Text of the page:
Comment: Not a surprising finding since knee OA does tend to run in families.
Which works better for spinal stenosis…. Conservative treatment or surgery… the answer next…
Surgery, More Conservative Treatments May Provide Similar Long-Term Outcomes Spinal Stenosis Patients.
Robert Preidt writing in Healthday reported that research published in Spine suggests that “surgery and more conservative treatments provide similar long-term outcomes for people with spinal stenosis.” The research “included more than 650 spinal stenosis patients who had surgery or received nonsurgical treatment such as physical therapy or medications.” Investigators found that “after eight years of follow-up, there were no significant differences between the two groups in terms of pain, functioning or disability.”
Comment: Surgery has its place but only after conservative management has failed.
Which patients should be extra cautious about getting joint replacement? Next…
Total Hip or Knee Replacement Not Recommended for Some Patients With Fibromyalgia-Like Symptoms
Rosemary Frei writing in Pain Medicine News reported total hip or knee replacement is not advisable for some patients with both severe hip or knee pain and fibromyalgia-like symptoms, according to a new analysis of predictors of pain outcomes after total knee and hip arthroplasty.
Researchers focused on the pain scores of 635 patients with fibromyalgia-like symptoms—but not necessarily a clinical diagnosis of fibromyalgia—before arthroplasty and six months after. The study indicated that a patient self-report survey for the assessment of fibromyalgia was the only statistically significant predictor of patients who had long-term postoperative pain as measured by the Western Ontario and McMaster Universities Osteoarthritis Index (WOMAC) pain subscale and other tools.
Comment: This is a phenomenon reported by others and comes as no surprise.
Should RA patients who are in renmission go on a drug holiday? The answer might surprise you.
Study: Joint Inflammation In Patients With Early RA Still Present After Two Years Of Therapy.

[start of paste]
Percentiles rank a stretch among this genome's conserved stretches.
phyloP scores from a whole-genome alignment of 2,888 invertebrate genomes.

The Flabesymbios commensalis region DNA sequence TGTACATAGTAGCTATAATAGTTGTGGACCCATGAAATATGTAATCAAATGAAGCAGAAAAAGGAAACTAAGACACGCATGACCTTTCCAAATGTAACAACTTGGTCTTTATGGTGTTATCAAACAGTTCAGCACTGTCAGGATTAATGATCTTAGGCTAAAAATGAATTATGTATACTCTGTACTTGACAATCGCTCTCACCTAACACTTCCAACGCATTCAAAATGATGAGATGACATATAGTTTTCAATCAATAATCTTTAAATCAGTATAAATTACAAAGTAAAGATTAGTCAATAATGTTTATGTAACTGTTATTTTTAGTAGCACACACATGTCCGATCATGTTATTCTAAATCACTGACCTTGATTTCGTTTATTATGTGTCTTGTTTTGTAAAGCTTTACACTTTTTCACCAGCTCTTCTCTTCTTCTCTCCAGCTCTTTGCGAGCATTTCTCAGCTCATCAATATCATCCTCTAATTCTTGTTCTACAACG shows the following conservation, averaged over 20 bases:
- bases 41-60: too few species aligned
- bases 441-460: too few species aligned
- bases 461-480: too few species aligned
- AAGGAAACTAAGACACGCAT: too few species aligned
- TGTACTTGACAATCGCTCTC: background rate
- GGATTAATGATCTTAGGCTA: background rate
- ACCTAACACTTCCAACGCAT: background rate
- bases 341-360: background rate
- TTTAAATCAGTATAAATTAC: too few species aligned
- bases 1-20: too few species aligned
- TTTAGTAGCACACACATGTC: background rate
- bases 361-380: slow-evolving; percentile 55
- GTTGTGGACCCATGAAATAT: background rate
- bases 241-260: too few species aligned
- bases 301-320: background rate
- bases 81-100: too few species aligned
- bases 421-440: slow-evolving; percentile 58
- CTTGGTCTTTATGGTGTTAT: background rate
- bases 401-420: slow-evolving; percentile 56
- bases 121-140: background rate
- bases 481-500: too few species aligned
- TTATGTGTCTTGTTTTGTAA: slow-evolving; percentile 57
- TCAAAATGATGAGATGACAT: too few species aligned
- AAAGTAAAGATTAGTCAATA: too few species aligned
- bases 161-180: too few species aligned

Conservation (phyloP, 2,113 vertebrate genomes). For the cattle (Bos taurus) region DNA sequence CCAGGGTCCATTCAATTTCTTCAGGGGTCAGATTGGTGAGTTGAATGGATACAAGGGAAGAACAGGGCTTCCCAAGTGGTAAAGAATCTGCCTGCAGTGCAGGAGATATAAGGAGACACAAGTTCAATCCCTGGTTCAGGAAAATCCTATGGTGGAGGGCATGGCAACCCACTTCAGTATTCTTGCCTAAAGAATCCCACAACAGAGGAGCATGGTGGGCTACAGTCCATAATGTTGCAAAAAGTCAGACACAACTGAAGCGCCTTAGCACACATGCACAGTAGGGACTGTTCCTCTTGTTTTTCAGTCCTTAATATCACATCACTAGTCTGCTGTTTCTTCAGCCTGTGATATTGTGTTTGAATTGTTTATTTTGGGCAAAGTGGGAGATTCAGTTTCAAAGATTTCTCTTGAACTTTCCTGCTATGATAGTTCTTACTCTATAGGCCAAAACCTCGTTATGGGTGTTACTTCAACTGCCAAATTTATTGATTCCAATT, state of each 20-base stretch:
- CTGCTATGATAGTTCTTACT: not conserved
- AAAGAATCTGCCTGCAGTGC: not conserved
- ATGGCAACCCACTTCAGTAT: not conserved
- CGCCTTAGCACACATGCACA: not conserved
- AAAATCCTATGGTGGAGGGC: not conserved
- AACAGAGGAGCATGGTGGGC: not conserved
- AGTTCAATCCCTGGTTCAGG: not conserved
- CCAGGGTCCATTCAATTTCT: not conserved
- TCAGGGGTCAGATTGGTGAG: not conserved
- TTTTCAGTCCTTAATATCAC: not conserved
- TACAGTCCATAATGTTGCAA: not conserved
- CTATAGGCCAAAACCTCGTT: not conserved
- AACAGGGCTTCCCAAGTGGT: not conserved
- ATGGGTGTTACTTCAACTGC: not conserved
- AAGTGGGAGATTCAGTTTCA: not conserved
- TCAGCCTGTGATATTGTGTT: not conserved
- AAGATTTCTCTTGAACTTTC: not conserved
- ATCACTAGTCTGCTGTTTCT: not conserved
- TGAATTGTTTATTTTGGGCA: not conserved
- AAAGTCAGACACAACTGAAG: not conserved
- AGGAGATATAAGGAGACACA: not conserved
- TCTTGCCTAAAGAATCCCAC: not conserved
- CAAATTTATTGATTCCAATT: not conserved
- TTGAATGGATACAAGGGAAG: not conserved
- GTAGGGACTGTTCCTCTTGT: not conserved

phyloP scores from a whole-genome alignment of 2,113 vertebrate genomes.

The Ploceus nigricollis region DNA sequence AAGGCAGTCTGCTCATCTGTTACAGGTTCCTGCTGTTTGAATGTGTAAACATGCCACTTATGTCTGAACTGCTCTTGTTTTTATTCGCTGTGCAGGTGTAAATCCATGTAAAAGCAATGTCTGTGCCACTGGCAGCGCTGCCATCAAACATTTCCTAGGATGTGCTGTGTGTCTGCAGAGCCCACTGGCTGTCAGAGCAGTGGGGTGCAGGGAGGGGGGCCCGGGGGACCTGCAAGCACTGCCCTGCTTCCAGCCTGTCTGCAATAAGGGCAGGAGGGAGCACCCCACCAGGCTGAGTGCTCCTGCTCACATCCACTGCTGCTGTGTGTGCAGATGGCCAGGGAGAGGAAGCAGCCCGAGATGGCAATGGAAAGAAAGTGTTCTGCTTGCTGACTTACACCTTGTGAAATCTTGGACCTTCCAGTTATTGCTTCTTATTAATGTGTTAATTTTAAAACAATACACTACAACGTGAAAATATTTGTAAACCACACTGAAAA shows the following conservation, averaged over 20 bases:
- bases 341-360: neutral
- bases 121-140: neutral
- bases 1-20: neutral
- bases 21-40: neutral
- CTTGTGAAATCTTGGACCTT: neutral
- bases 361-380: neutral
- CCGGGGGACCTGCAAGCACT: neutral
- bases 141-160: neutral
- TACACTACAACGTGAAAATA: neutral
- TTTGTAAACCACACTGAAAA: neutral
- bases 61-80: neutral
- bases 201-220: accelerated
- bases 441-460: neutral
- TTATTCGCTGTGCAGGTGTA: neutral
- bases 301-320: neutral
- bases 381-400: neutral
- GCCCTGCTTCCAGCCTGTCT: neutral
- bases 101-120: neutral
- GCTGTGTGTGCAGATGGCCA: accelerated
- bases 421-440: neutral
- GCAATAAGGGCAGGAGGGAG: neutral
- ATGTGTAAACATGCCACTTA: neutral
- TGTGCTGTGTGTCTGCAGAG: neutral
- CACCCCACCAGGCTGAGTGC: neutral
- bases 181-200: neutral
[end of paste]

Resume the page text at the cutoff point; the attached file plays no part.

Pam Harrison writing in MedPage Today reported that “MRI evidence of joint inflammation was still present in patients with early rheumatoid arthritis (RA) despite clinical remission, according to a sub-study of the Treatment of Early Aggressive Rheumatoid Arthritis (TEAR) trial.” Investigators found that “a couple years of triple therapy, or the combination of a tumor necrosis factor (TNF) inhibitor plus methotrexate, did not eliminate signs of joint inflammation, with all 118 patients in the TEAR sub-study showing evidence of residual MRI inflammation, including patients who met stringent definitions of remission at the same follow-up point.” The research was published in Arthritis Care & Research.
Comment: These are surprising and disturbing findings since remission doesn’t seem to be as good as we think it is and certainly negates the thought we ought to give a drug holiday. It would be a bad idea.
Glucosamine And Chondroitin May Benefit Certain Patients With Knee OA.
Nancy Walsh writing in MedPage Today reported that “evidence has been increasing in favor of the use of glucosamine and chondroitin in osteoarthritis (OA) of the knee, with a new noninferiority study” published in Annals of the Rheumatic Diseases “showing equivalent significant benefits for the supplement combination as for the COX-2 inhibitor Celebrex.” Researchers found, “in a clinical trial known as MOVES that included 606 patients with moderate-to-severe pain,” that “6 months of treatment with the dietary supplements was associated with a 50.1% decrease in pain as measured on the Western Ontario and McMaster osteoarthritis index (WOMAC), compared with a 50.2% decrease among patients given Celebrex.” Walsh pointed out that “MOVES becomes the third major trial to show a benefit for the supplement combination in OA.”
Comment: Next week, another negative study. Oh well…
A predictor for treatment success in rheumatoid arthritis
Diana Swift writing in MedPage Today reported in early rheumatoid arthritis (RA) the most important single predictor of achieving an absolute or a relative patient-perceived pain improvement (PPSI) after 6 months of treatment is baseline symmetrical arthritis, according to a Dutch study published online in the journal Rheumatology.
Comment: I’ve actually noticed the same phenomenon in my practice.